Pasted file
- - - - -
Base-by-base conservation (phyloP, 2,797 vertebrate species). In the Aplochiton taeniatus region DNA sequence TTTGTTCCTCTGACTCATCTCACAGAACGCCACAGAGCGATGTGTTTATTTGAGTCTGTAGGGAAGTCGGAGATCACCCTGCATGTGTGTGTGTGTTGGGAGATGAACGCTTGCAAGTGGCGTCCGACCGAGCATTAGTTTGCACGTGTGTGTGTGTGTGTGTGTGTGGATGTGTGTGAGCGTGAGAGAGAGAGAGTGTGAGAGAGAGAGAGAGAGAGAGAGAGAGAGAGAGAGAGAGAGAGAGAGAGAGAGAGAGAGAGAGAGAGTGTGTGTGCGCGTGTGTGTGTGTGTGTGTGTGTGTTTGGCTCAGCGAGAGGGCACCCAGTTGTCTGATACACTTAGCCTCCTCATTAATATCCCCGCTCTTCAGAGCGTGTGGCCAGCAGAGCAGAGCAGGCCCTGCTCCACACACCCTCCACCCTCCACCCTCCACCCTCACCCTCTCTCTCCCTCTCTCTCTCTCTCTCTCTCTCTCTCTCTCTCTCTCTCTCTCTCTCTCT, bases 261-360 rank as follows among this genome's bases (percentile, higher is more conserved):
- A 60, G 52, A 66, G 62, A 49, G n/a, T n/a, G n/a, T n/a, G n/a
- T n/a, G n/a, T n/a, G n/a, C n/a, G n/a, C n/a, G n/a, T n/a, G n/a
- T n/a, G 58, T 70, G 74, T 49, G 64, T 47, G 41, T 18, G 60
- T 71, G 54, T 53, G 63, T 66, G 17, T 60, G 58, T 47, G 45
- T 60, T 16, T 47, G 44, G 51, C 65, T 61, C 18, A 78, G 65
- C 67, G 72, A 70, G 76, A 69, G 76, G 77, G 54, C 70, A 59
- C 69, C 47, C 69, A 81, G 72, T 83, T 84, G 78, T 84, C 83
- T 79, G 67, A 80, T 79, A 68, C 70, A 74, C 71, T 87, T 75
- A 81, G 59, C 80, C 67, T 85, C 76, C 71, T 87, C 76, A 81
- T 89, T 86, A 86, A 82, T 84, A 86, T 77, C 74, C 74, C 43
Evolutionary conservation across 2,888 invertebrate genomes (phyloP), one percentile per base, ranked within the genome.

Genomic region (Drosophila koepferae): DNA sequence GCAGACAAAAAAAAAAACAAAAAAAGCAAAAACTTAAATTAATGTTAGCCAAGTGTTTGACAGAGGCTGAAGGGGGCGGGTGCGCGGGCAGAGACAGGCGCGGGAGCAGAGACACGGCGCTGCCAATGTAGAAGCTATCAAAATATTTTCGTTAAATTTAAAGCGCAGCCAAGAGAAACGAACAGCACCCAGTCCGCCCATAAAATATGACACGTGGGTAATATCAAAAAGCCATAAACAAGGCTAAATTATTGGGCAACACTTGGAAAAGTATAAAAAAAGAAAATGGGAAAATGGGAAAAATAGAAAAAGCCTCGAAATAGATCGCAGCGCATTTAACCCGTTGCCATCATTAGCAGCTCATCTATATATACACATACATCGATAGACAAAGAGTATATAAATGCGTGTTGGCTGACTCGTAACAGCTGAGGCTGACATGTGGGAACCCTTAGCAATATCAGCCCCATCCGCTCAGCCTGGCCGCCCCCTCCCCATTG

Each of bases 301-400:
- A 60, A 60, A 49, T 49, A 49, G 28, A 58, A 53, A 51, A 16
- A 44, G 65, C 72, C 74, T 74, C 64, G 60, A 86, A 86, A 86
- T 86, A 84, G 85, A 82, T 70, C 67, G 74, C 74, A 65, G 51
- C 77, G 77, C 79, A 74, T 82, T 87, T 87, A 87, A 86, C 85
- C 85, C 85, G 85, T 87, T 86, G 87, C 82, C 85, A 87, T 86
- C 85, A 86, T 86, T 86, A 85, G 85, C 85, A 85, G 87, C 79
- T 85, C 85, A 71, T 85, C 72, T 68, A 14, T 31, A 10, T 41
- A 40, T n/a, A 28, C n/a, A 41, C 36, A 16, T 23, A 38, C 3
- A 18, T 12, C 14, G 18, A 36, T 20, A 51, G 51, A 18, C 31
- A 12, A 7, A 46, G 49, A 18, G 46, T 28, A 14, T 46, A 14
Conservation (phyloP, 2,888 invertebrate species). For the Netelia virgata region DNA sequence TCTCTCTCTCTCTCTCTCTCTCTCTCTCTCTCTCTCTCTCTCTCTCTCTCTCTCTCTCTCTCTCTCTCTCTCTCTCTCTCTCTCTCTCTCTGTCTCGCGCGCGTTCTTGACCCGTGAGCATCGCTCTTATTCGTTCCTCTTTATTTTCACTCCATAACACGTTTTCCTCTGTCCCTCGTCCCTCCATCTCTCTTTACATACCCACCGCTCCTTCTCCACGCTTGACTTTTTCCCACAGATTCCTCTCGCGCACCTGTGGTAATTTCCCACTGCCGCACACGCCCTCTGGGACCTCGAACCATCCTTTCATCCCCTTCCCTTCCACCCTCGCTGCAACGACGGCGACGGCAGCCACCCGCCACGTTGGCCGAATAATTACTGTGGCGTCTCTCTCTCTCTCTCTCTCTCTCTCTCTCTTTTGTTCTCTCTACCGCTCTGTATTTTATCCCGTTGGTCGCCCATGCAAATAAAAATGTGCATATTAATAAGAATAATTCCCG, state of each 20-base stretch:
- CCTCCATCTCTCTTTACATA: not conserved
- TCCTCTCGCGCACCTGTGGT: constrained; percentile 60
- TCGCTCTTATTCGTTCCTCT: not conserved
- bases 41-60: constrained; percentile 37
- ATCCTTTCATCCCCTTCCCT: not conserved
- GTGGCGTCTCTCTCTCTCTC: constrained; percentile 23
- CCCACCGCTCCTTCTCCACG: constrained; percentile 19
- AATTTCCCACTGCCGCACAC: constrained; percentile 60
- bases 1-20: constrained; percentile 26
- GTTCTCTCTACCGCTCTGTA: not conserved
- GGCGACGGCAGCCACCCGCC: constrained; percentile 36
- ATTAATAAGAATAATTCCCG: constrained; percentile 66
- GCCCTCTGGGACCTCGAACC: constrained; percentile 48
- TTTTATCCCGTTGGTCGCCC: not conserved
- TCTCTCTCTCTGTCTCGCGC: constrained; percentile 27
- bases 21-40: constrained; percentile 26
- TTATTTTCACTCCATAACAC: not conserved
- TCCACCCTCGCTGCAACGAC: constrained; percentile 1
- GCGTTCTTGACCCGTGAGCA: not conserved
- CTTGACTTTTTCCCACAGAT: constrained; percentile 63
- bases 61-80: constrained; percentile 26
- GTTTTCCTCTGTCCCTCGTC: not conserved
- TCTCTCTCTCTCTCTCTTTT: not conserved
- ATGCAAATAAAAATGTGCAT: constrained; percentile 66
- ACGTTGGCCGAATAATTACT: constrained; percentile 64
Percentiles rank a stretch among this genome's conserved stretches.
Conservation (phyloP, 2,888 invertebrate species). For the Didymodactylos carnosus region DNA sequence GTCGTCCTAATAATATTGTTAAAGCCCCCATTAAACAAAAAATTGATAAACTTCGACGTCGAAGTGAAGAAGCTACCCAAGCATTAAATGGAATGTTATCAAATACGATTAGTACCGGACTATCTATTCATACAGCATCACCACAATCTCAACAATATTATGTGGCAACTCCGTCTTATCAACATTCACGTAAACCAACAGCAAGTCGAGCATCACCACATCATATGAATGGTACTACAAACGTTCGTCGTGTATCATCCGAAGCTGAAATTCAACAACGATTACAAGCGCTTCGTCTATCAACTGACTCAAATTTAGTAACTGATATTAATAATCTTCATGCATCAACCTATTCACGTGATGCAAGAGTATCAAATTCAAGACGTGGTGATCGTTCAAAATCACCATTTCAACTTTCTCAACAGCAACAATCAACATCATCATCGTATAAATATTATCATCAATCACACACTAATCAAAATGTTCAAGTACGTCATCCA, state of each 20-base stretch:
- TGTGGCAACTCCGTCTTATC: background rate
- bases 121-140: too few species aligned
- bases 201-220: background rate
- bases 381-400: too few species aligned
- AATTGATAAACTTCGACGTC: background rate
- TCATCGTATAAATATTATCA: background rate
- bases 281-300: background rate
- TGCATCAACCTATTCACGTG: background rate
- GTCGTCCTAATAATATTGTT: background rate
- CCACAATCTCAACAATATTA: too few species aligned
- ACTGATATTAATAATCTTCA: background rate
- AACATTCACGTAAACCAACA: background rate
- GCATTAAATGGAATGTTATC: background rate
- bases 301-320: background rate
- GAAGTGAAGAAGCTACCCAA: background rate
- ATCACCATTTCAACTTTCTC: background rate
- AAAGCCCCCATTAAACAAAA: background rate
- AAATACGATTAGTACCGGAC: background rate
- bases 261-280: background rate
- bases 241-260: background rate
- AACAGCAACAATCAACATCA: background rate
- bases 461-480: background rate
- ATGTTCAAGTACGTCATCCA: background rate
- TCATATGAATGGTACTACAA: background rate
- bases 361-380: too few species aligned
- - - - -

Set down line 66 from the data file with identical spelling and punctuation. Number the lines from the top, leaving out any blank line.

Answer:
- bases 301-320: background rate